The analyte may be a chemical or biological analyte. The term “analyte,” may refer to any chemical, biochemical, or biological entity (e.g. a molecule) to be analyzed. In some cases, the polymeric structure may be selected to have high specificity for the analyte, and may be a chemical, biological, or explosives sensor, for example. In some embodiments, the analyte comprises a functional group that is capable of interacting with at least a portion of the emissive polymer material. For example, the functional group may interact with the outer layer of the article by forming a bond, such as a covalent bond. In some cases, the binding site may determine changes in pH, moisture, temperature, or the like. In one embodiment, the analyte is a biological molecule, such as a protein.

In some embodiments, the outer layer may be appropriately functionalized to impart desired characteristics (e.g., surface properties) to the particle. For example, the outer layer may be functionalized or derivatized to include compounds, functional groups, atoms, or materials that can alter or improve properties of the particle. In some embodiments, the outer layer may include compounds, atoms, or materials that can alter or improve properties such as compatibility with a suspension medium (e.g., water solubility, water stability), photo-stability, and biocompatibility. In some cases, the outer layer comprises a luminescent polymer which may comprise functional groups selected to possess an affinity for a surface. For example, the luminescent polymer may also be functionalized to facilitate adsorption onto a particular surface, such as the surface of a particle, as described herein. In some embodiments, the luminescent polymer is functionalized with carboxylic acid moieties, which may allow for electrostatic adsorption onto charged surfaces, such as glass surfaces, particle surfaces, and the like.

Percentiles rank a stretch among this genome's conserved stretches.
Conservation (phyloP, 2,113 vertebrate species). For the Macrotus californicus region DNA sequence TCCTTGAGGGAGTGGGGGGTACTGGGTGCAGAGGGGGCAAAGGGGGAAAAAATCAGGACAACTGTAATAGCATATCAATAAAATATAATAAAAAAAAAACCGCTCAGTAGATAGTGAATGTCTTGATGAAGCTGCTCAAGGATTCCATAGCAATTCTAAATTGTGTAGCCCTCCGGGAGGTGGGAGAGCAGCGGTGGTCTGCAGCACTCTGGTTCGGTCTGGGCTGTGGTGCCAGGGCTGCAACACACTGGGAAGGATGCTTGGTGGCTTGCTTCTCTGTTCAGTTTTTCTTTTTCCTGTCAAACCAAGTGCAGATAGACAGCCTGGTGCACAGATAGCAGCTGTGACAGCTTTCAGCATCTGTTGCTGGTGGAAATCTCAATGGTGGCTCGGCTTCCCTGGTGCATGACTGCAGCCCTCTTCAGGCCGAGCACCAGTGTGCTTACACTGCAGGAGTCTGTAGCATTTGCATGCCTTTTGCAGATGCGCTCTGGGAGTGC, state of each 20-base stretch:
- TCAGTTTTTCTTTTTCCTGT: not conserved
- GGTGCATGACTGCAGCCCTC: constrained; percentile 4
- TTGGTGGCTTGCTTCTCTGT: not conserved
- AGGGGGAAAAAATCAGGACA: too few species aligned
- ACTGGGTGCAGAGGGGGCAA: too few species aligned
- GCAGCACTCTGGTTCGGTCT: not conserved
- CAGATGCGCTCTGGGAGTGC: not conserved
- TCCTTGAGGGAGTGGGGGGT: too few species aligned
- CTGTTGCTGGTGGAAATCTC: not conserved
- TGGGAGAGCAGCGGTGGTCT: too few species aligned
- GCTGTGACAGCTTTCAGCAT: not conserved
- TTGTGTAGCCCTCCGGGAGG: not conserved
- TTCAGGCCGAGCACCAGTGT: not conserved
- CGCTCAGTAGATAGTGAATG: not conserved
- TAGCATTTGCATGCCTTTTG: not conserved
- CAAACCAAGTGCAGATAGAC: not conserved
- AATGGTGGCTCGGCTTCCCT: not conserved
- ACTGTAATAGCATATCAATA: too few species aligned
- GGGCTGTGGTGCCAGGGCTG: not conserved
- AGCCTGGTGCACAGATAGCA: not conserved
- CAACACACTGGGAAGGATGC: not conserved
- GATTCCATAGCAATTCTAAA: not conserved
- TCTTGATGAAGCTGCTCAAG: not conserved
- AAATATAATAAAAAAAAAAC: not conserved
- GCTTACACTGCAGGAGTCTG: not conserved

Other properties of the luminescent polymers may be tailored based on substitution of the conjugated polymer backbone, such as a particular band gap or a specific emission wavelength. For example, the polymer may be substituted with electron-poor groups, such as acyl, carboxyl, cyano, nitro, sulfonate, or the like, or the polymer may install electron-poor aryl groups in the backbone of the polymer, such that the polymer exhibits fluorescence emission at shorter wavelengths. In other embodiments, the monomers may be substituted with electron-rich groups, such as amino, hydroxy, alkoxy, acylamino, acyloxy, alkyl, halide, and the like, or the monomers may install electron-rich aryl groups in the backbone of the polymer, such that the polymer exhibits fluorescence emission at longer wavelengths. In some embodiments, the polymer may tailored to advantageously have a large Stokes shift, wherein the fluorescence spectrum is observed at a substantially longer wavelength than the excitation spectrum. In some embodiments, an electron-rich monomer may be co-polymerized with an electron-poor monomer to produce polymers having longer wavelength emission.